From Jane Friedman:
The most significant choice of your writing career happens long before your story makes its way into the world. This choice impacts every single aspect of your career, and it is a choice you make over and over and over again. This choice could leave you a husk of a writer, ravaged by the publishing industry, bemoaning the success of everyone else around you; or it could propel you to the next stage of your career and embolden you to try things you’d never thought possible. The funny part is this choice has nothing to do with the act of writing, but everything to do with words.
The most important choice you will make in your writing career is how you choose to talk to yourself about said career.
And for 99% of writers I know, the default setting of this conversation is: doubt, worry, and frustration. Fears on repeat include: Why would anyone ever buy my book? My story isn’t important. I’m never going to get an agent. I don’t know how to do this. Somebody already wrote a story like mine…
When we’re Uninitiated and breaking into the industry, we all have these thoughts, and we often feel powerless. But that feeling of powerlessness dissipates when you master your interior dialogue. You go from being a pawn in a multi-billion-dollar industry to an active player with a say in how your career unfolds.
You can change your default mental settings, and as you rewire your brain you may even learn to enjoy the current stage of your writing career.
But the jump from Why would anyone read my work? to My work is great is not natural. If you try to go directly from the former to the latter, you’re probably going to feel delusional, as opposed to empowered.
Rewiring progresses quietly, in stages. Mindset milestones include: That will never happen to me. Maybe that could happen to me. I can do this. I’ve already done it.
Here are a few exercises for both inside and outside your brain to lead you from That will never happen to me to Maybe that could happen to me.
Inside your head
- Acknowledge how you think is a choice. Negative narrative is on auto-pilot by now, but someone had to turn on the auto-pilot function and that someone was you. Are you ready to turn it off? Does that idea terrify you? What about those negative thoughts are you holding on to? The choice is yours, all you have to do is make it.
For me, clinging to negativity offered a sense of security. I knew how to be an aspiring writer. But owning the fact I was a working writer put me out of my comfort zone. It forced me to realize people may actually read my work and that triggered a fear of judgment on about ten-billion different levels. But stasis equals death doesn’t just apply to our characters. And it’s only by making a choice to think and therefore act differently that I was able to move forward.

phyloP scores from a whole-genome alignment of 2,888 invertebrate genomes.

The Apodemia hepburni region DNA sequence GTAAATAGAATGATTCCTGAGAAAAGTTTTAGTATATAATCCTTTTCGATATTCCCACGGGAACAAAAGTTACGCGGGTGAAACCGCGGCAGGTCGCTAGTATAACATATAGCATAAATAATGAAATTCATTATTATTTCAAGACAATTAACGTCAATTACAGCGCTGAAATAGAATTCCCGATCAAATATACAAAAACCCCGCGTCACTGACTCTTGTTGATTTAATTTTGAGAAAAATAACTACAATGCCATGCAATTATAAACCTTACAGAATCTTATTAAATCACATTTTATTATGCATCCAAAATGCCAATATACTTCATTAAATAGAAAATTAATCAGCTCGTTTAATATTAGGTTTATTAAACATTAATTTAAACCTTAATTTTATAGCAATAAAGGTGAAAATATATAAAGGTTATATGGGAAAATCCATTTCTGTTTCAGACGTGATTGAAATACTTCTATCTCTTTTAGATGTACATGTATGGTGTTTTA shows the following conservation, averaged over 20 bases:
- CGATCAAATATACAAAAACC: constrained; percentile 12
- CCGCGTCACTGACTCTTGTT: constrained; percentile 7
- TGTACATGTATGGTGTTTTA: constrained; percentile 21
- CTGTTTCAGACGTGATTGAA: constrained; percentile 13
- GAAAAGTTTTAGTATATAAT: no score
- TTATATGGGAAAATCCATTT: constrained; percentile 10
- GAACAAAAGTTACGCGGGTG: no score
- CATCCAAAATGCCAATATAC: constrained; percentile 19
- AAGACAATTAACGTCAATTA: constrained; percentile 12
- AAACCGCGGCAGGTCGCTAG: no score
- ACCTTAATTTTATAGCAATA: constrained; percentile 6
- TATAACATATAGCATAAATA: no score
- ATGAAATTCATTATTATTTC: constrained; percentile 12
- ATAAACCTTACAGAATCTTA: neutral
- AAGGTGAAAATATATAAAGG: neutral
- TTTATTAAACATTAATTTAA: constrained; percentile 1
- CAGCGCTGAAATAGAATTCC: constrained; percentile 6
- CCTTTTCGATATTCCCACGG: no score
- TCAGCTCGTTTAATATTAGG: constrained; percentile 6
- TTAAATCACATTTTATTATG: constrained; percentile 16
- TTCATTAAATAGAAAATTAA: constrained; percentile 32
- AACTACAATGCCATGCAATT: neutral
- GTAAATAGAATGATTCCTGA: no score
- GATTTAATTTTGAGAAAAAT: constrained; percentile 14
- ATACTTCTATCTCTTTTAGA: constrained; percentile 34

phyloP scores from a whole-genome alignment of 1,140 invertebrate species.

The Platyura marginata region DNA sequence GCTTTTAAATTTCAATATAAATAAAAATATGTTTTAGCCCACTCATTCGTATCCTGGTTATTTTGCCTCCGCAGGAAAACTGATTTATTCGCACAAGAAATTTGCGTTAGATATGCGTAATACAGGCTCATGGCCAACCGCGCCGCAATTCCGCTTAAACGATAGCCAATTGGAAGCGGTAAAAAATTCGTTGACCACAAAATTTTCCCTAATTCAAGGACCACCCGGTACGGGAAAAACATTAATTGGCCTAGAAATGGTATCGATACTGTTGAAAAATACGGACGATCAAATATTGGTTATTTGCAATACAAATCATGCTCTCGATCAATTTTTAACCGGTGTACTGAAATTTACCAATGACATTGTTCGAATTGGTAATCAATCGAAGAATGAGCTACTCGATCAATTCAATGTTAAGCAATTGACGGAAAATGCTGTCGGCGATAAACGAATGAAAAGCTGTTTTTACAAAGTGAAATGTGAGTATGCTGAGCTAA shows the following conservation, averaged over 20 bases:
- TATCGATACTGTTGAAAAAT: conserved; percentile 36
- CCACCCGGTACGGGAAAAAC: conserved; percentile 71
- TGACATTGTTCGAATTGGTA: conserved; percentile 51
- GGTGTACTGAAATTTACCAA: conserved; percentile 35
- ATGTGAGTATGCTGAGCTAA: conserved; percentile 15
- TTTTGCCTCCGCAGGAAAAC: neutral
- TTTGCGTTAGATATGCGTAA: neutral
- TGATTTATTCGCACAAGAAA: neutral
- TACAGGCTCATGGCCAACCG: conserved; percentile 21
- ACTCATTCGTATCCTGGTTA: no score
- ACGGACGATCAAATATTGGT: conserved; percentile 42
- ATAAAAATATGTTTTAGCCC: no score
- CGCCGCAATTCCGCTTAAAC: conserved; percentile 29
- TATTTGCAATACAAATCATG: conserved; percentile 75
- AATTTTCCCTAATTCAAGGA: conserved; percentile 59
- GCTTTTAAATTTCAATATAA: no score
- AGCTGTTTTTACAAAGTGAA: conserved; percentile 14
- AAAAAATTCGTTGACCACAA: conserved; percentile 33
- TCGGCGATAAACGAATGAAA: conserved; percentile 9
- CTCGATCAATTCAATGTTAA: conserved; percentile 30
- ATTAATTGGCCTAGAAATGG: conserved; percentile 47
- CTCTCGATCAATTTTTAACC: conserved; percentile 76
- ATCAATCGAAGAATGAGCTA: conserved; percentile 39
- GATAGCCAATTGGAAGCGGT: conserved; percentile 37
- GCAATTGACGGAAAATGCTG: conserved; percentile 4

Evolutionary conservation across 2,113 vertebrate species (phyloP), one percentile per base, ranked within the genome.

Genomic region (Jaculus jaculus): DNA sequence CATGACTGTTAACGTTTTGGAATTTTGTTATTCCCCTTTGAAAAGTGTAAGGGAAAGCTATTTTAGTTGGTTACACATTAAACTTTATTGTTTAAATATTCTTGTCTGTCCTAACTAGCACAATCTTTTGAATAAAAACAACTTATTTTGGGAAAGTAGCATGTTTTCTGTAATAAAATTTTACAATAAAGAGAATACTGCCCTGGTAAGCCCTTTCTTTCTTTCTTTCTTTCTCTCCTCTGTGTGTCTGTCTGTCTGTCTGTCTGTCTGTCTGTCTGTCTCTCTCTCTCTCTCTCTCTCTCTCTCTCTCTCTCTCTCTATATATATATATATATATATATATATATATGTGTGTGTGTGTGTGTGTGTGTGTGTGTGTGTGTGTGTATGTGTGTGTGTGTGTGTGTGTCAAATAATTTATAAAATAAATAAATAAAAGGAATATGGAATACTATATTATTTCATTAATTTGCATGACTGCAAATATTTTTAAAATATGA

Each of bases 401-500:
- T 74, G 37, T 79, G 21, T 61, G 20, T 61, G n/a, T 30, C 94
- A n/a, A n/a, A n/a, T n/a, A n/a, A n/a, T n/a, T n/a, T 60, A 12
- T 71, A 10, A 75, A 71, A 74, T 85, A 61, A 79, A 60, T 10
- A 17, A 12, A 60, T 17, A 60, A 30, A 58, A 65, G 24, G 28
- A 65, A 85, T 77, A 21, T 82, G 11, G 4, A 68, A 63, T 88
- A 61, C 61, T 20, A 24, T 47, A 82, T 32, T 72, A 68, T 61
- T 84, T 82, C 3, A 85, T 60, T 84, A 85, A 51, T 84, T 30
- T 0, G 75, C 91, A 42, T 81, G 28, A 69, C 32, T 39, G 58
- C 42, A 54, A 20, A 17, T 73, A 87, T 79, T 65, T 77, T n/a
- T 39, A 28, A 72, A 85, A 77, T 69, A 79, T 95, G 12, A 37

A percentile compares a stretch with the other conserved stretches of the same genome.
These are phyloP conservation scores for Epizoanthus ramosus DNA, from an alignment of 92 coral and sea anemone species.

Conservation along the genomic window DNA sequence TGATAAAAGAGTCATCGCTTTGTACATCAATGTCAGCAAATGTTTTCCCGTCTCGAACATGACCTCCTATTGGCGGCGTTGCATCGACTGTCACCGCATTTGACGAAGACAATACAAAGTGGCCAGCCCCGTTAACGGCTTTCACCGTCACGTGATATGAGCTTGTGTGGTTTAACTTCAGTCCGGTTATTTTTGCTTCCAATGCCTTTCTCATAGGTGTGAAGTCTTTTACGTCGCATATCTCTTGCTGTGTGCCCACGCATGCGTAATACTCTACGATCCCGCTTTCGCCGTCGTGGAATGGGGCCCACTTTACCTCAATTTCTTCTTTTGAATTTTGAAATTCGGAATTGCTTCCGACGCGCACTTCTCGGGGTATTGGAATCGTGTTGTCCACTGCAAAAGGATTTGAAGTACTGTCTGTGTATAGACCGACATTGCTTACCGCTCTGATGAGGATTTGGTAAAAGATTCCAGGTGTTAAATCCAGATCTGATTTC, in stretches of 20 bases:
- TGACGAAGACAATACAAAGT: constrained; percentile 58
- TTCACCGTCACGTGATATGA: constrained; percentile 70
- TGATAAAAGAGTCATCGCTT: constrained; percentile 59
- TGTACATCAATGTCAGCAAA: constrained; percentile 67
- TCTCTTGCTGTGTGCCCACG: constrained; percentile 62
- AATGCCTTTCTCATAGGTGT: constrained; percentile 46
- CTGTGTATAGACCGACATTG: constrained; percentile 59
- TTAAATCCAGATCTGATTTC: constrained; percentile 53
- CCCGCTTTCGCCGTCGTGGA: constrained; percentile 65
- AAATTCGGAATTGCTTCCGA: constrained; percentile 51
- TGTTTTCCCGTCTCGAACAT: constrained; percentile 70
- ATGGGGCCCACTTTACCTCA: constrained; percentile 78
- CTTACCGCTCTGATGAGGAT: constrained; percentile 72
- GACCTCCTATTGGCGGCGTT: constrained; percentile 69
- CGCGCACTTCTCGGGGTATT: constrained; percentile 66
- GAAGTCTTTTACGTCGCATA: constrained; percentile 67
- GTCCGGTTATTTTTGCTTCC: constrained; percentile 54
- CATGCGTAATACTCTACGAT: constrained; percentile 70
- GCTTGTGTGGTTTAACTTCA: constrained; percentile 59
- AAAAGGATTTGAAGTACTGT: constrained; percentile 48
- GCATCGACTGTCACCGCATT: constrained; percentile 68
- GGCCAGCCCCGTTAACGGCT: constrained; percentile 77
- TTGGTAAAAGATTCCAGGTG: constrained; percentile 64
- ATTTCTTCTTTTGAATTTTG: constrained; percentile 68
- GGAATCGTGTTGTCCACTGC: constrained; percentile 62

- Notice when you’re having a crap-tastic garbage person way of talking to yourself moment and shut it down. Take a deep breath, and say out loud with your voice-box, “I choose not to participate in this conversation.” Add a physical movement, like snapping your fingers, as well. If you’re in public and catch yourself thinking negatively, you can use the physical movement to interrupt the negative pattern. That way people aren’t staring at you for uttering, “I choose not to participate in this conversation” when you haven’t been conversing.
- Replace trash talk with a new line of dialogue. Once you’ve asserted your choice to disengage from self-trash-talk a few times, take it a step further. Replace your negative monologue with a question of possibility. I like Why not me? If somebody else has done it, there’s no reason I can’t do it too.
Rewriting your brain is hard work. It is physically exhausting to create new neuro pathways. That old wiring for negative thinking will always be there, so rewiring is something we have to practice as frequently as we practice our writing craft. And, just like mastering our craft, adjusting our thoughts and tweaking our mindset is never done—but with practice, your transition time from self-doubt to self-empowerment increases exponentially.
You can do some serious rewiring work on your own, but it has even more impact when you step outside your own brain.
Link to the rest at Jane Friedman